encouraging results with an electrically driven centrifuge—
not yet an ultracentrifuge—which attained a rotation equal
to about 150 times the force of gravity. Svedberg returned to Sweden
and, within a year, built a centrifuge capable of generating 7,000
times the force of gravity. He used it with Herman Rinde, a colleague
at the University of Uppsala, to separate the suspended particles
of colloidal gold. This was in 1924, which is generally accepted
as the date of the first use of a true ultracentrifuge. From 1925 to
1926, Svedberg raised the funds to build an even more powerful ultracentrifuge.
It would be driven by an oil turbine, a machine capable
of producing more than 40,000 revolutions per minute to generate
a force 100,000 times that of gravity.
Svedberg and Robin Fahraeus used the new ultracentrifuge to
separate the protein hemoglobin from its colloidal suspension. Together
with fats and carbohydrates, proteins are one of the most
abundant organic constituents of living organisms. No protein had
been isolated in pure form before Svedberg began this study, and it
was uncertain whether proteins consisted of molecules of a single
compound or mixtures of different substances working together in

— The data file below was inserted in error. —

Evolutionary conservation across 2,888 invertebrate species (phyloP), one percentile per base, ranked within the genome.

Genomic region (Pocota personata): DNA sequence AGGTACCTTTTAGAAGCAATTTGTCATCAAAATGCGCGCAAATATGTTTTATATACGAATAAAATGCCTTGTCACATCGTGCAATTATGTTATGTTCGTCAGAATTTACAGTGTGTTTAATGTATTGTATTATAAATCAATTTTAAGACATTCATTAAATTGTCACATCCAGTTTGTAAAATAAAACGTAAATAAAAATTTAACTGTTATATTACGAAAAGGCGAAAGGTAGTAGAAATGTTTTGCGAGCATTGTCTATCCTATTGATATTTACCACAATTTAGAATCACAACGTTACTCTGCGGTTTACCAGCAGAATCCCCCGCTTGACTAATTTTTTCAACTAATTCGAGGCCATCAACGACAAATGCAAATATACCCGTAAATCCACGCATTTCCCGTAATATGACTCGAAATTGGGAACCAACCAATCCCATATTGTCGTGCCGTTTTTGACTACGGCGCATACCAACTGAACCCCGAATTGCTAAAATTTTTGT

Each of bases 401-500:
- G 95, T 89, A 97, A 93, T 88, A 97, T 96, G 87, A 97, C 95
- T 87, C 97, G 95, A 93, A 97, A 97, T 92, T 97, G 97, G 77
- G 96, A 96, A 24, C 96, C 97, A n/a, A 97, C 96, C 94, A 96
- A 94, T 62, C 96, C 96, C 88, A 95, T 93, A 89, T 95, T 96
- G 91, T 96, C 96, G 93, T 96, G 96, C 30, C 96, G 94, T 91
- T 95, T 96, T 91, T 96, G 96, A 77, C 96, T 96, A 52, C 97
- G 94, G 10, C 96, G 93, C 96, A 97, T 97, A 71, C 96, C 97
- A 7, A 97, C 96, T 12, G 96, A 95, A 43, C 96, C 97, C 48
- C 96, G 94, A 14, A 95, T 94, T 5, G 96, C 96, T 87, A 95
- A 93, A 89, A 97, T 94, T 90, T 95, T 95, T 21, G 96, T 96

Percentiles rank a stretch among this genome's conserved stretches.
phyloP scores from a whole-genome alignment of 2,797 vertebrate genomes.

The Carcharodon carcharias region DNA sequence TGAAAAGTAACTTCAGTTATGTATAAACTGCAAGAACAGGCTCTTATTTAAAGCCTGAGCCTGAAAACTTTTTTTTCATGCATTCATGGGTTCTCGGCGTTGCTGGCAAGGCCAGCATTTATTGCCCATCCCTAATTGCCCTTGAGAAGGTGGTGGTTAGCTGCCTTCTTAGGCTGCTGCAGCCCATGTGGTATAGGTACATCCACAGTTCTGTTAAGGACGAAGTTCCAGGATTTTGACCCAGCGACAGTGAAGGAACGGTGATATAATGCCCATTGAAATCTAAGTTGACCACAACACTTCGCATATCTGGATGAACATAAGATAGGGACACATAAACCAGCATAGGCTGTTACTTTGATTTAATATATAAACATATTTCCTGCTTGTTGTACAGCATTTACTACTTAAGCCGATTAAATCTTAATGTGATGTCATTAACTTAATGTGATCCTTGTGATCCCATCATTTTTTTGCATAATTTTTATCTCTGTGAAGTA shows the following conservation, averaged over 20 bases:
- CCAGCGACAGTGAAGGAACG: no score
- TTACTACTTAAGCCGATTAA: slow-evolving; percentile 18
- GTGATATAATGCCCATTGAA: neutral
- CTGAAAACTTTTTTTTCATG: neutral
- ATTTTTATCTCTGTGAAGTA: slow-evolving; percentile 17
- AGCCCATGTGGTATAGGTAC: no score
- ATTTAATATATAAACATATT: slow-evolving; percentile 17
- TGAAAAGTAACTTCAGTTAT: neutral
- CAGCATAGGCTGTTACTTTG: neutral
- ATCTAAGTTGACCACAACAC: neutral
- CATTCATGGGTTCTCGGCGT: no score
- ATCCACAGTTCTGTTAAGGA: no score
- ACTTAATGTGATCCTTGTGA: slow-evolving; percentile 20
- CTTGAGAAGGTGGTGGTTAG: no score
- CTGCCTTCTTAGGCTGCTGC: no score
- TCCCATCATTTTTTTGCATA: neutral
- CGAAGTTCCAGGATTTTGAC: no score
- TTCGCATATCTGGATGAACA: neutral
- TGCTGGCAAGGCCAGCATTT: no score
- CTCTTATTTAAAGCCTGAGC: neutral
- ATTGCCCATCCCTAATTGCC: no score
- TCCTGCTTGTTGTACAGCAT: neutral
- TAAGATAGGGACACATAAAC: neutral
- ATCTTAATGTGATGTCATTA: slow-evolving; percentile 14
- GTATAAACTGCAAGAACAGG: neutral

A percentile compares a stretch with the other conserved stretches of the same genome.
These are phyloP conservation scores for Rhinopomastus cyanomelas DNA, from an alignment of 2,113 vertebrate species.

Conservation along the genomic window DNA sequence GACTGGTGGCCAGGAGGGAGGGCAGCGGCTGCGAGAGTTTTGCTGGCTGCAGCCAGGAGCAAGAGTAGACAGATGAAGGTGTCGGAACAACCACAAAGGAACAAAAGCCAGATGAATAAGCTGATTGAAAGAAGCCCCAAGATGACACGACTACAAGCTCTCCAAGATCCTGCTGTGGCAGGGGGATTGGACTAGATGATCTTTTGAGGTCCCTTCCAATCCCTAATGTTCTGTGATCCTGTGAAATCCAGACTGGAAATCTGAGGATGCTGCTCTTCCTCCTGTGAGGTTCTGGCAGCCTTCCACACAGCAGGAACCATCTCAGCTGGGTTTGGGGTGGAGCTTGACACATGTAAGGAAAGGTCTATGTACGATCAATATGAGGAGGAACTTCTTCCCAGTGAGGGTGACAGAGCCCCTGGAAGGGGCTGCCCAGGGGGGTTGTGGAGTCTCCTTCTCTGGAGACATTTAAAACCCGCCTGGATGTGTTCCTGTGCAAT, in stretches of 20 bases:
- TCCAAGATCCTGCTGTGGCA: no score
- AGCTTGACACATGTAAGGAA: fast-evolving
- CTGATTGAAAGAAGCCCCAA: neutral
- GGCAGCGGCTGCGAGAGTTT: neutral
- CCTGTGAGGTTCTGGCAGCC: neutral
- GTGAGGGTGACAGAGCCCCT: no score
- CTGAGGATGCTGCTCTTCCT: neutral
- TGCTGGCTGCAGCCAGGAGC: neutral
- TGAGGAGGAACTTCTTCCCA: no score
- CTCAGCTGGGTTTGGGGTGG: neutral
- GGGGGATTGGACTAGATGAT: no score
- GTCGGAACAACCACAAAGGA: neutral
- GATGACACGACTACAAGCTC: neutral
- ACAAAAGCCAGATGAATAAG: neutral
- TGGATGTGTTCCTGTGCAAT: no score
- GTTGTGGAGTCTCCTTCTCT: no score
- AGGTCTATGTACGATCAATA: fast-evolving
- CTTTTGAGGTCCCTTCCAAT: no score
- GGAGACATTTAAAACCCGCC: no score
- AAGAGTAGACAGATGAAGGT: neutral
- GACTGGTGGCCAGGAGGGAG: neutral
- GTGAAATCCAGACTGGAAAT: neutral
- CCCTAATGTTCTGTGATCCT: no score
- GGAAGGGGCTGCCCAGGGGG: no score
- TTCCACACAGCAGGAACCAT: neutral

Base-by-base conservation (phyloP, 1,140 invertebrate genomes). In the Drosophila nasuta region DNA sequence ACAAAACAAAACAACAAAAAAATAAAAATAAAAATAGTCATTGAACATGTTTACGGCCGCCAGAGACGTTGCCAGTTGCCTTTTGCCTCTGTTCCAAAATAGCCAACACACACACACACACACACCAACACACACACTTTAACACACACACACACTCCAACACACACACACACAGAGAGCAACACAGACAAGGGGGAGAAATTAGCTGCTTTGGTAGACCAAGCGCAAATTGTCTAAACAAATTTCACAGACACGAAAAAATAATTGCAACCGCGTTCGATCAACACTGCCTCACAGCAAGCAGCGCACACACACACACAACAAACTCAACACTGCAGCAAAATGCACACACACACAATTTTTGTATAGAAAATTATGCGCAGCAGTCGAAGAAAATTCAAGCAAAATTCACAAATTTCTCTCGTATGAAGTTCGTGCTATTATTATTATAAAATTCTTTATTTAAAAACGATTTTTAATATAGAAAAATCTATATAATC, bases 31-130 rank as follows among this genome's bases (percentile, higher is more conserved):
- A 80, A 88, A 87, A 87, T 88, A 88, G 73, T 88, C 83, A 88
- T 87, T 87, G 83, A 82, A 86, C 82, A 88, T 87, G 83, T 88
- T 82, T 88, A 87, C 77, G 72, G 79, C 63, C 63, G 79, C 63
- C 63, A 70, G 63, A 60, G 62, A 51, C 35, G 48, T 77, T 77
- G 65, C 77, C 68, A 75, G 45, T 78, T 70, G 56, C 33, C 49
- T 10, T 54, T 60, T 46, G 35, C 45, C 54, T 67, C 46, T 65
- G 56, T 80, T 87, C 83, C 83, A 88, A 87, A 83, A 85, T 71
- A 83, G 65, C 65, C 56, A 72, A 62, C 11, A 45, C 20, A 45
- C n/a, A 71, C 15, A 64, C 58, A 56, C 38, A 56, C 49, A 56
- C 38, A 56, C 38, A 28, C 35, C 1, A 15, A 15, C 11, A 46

biological systems. The colloid particles of Svedberg’s previous
studies separated at different rates, some settling faster than others,
showing that they had different sizes and weights. Colloid particles
of the protein, however, separated together. The uniform separation
observed for proteins, such as hemoglobin, demonstrated for the
first time that each protein consists of identical well-defined molecules.
More than one hundred proteins were studied by Svedberg
and his coworkers, who extended their technique to carbohydrate
polymers such as cellulose and starch.


Svedberg built more and more powerful centrifuges so that smaller
and smaller molecules could be studied. In 1936, he built an ultracentrifuge
that produced a centrifugal force of more than a halfmillion
times the force of gravity. JesseW. Beams was an American
pioneer in ultracentrifuge design. He reduced the friction of an airdriven
rotor by first housing it in a vacuum, in 1934, and later by
supporting it with a magnetic field.
The ultracentrifuge was a central tool for providing a modern understanding
of the molecular basis of living systems, and it is employed
in thousands of laboratories for a variety of purposes. It is
used to analyze the purity and the molecular properties of substances
containing large molecules, from the natural products of the biosciences
to the synthetic polymers of chemistry. The ultracentrifuge is
also employed in medicine to analyze body fluids, and it is used in biology
to isolate viruses and the components of fractured cells.
Svedberg, while at Wisconsin in 1923, invented a second, very
different method to separate proteins in suspension using electric
currents. It is called “electrophoresis,” and it was later improved by
his student, Arne Tiselius, for use in his famous study of the proteins
in blood serum. The technique of electrophoresis is as widespread
and important as is the ultracentrifuge.